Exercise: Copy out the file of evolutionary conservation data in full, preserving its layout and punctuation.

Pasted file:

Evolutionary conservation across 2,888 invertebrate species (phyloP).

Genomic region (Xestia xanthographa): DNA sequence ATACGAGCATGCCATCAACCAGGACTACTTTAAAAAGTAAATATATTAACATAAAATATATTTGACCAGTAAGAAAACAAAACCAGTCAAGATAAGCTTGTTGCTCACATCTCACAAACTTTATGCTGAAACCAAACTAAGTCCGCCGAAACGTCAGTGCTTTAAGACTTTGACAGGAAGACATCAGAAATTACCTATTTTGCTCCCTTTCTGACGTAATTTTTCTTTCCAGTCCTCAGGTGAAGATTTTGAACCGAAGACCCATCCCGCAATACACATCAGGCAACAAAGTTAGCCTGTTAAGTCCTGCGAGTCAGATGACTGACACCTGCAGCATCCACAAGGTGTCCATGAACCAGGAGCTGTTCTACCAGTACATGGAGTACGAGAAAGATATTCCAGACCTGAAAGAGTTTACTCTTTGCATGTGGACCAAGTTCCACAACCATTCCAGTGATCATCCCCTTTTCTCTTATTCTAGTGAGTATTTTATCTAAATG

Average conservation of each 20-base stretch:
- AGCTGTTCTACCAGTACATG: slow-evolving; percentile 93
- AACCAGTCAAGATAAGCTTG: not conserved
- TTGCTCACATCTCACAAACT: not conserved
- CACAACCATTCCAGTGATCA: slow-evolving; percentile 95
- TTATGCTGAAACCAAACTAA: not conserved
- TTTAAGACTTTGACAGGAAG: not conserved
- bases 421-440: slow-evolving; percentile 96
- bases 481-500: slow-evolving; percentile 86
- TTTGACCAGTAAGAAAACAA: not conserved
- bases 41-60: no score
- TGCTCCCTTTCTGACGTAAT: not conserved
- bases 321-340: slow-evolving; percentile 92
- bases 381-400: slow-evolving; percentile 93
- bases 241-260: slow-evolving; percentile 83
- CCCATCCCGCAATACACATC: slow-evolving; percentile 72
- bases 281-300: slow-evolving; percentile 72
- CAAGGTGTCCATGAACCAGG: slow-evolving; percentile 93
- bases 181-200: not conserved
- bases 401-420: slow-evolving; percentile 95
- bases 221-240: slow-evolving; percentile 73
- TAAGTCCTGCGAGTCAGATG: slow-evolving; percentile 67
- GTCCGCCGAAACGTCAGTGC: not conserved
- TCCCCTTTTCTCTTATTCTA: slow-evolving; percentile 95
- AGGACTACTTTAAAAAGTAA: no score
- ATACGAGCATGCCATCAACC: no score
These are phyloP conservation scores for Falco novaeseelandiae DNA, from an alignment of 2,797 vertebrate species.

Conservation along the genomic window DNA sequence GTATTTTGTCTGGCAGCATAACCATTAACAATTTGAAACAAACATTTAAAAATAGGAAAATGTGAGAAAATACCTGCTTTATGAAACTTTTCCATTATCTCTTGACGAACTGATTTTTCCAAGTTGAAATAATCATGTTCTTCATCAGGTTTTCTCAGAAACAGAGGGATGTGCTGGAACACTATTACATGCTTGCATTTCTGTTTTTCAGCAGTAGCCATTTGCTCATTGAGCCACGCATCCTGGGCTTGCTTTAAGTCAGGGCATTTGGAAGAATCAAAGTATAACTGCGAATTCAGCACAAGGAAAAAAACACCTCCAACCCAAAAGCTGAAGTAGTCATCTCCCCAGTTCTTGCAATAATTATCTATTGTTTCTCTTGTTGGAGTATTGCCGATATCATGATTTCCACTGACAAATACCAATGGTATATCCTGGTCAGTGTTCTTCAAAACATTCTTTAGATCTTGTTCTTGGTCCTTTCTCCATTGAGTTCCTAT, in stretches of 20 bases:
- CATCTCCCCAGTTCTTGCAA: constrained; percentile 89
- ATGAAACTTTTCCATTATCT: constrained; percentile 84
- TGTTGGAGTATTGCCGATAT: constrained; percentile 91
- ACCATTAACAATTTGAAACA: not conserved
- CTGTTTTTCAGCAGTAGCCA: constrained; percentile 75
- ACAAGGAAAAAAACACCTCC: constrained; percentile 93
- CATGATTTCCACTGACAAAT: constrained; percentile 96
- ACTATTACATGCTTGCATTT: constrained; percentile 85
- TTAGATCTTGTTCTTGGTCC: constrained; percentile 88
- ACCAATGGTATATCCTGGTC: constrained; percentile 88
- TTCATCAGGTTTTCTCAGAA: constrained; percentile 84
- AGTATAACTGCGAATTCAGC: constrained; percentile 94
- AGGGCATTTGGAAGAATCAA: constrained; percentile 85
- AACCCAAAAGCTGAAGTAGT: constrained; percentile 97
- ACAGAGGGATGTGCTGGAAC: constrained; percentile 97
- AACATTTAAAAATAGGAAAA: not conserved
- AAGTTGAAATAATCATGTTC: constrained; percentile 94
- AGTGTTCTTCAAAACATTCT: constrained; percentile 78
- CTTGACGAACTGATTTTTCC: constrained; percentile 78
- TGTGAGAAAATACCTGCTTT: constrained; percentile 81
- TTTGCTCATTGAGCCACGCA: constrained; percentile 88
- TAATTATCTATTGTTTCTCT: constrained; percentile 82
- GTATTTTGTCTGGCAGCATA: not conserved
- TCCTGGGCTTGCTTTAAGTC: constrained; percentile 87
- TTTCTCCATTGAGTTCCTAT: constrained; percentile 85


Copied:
Evolutionary conservation across 2,888 invertebrate species (phyloP).

Genomic region (Xestia xanthographa): DNA sequence ATACGAGCATGCCATCAACCAGGACTACTTTAAAAAGTAAATATATTAACATAAAATATATTTGACCAGTAAGAAAACAAAACCAGTCAAGATAAGCTTGTTGCTCACATCTCACAAACTTTATGCTGAAACCAAACTAAGTCCGCCGAAACGTCAGTGCTTTAAGACTTTGACAGGAAGACATCAGAAATTACCTATTTTGCTCCCTTTCTGACGTAATTTTTCTTTCCAGTCCTCAGGTGAAGATTTTGAACCGAAGACCCATCCCGCAATACACATCAGGCAACAAAGTTAGCCTGTTAAGTCCTGCGAGTCAGATGACTGACACCTGCAGCATCCACAAGGTGTCCATGAACCAGGAGCTGTTCTACCAGTACATGGAGTACGAGAAAGATATTCCAGACCTGAAAGAGTTTACTCTTTGCATGTGGACCAAGTTCCACAACCATTCCAGTGATCATCCCCTTTTCTCTTATTCTAGTGAGTATTTTATCTAAATG

Average conservation of each 20-base stretch:
- AGCTGTTCTACCAGTACATG: slow-evolving; percentile 93
- AACCAGTCAAGATAAGCTTG: not conserved
- TTGCTCACATCTCACAAACT: not conserved
- CACAACCATTCCAGTGATCA: slow-evolving; percentile 95
- TTATGCTGAAACCAAACTAA: not conserved
- TTTAAGACTTTGACAGGAAG: not conserved
- bases 421-440: slow-evolving; percentile 96
- bases 481-500: slow-evolving; percentile 86
- TTTGACCAGTAAGAAAACAA: not conserved
- bases 41-60: no score
- TGCTCCCTTTCTGACGTAAT: not conserved
- bases 321-340: slow-evolving; percentile 92
- bases 381-400: slow-evolving; percentile 93
- bases 241-260: slow-evolving; percentile 83
- CCCATCCCGCAATACACATC: slow-evolving; percentile 72
- bases 281-300: slow-evolving; percentile 72
- CAAGGTGTCCATGAACCAGG: slow-evolving; percentile 93
- bases 181-200: not conserved
- bases 401-420: slow-evolving; percentile 95
- bases 221-240: slow-evolving; percentile 73
- TAAGTCCTGCGAGTCAGATG: slow-evolving; percentile 67
- GTCCGCCGAAACGTCAGTGC: not conserved
- TCCCCTTTTCTCTTATTCTA: slow-evolving; percentile 95
- AGGACTACTTTAAAAAGTAA: no score
- ATACGAGCATGCCATCAACC: no score
These are phyloP conservation scores for Falco novaeseelandiae DNA, from an alignment of 2,797 vertebrate species.

Conservation along the genomic window DNA sequence GTATTTTGTCTGGCAGCATAACCATTAACAATTTGAAACAAACATTTAAAAATAGGAAAATGTGAGAAAATACCTGCTTTATGAAACTTTTCCATTATCTCTTGACGAACTGATTTTTCCAAGTTGAAATAATCATGTTCTTCATCAGGTTTTCTCAGAAACAGAGGGATGTGCTGGAACACTATTACATGCTTGCATTTCTGTTTTTCAGCAGTAGCCATTTGCTCATTGAGCCACGCATCCTGGGCTTGCTTTAAGTCAGGGCATTTGGAAGAATCAAAGTATAACTGCGAATTCAGCACAAGGAAAAAAACACCTCCAACCCAAAAGCTGAAGTAGTCATCTCCCCAGTTCTTGCAATAATTATCTATTGTTTCTCTTGTTGGAGTATTGCCGATATCATGATTTCCACTGACAAATACCAATGGTATATCCTGGTCAGTGTTCTTCAAAACATTCTTTAGATCTTGTTCTTGGTCCTTTCTCCATTGAGTTCCTAT, in stretches of 20 bases:
- CATCTCCCCAGTTCTTGCAA: constrained; percentile 89
- ATGAAACTTTTCCATTATCT: constrained; percentile 84
- TGTTGGAGTATTGCCGATAT: constrained; percentile 91
- ACCATTAACAATTTGAAACA: not conserved
- CTGTTTTTCAGCAGTAGCCA: constrained; percentile 75
- ACAAGGAAAAAAACACCTCC: constrained; percentile 93
- CATGATTTCCACTGACAAAT: constrained; percentile 96
- ACTATTACATGCTTGCATTT: constrained; percentile 85
- TTAGATCTTGTTCTTGGTCC: constrained; percentile 88
- ACCAATGGTATATCCTGGTC: constrained; percentile 88
- TTCATCAGGTTTTCTCAGAA: constrained; percentile 84
- AGTATAACTGCGAATTCAGC: constrained; percentile 94
- AGGGCATTTGGAAGAATCAA: constrained; percentile 85
- AACCCAAAAGCTGAAGTAGT: constrained; percentile 97
- ACAGAGGGATGTGCTGGAAC: constrained; percentile 97
- AACATTTAAAAATAGGAAAA: not conserved
- AAGTTGAAATAATCATGTTC: constrained; percentile 94
- AGTGTTCTTCAAAACATTCT: constrained; percentile 78
- CTTGACGAACTGATTTTTCC: constrained; percentile 78
- TGTGAGAAAATACCTGCTTT: constrained; percentile 81
- TTTGCTCATTGAGCCACGCA: constrained; percentile 88
- TAATTATCTATTGTTTCTCT: constrained; percentile 82
- GTATTTTGTCTGGCAGCATA: not conserved
- TCCTGGGCTTGCTTTAAGTC: constrained; percentile 87
- TTTCTCCATTGAGTTCCTAT: constrained; percentile 85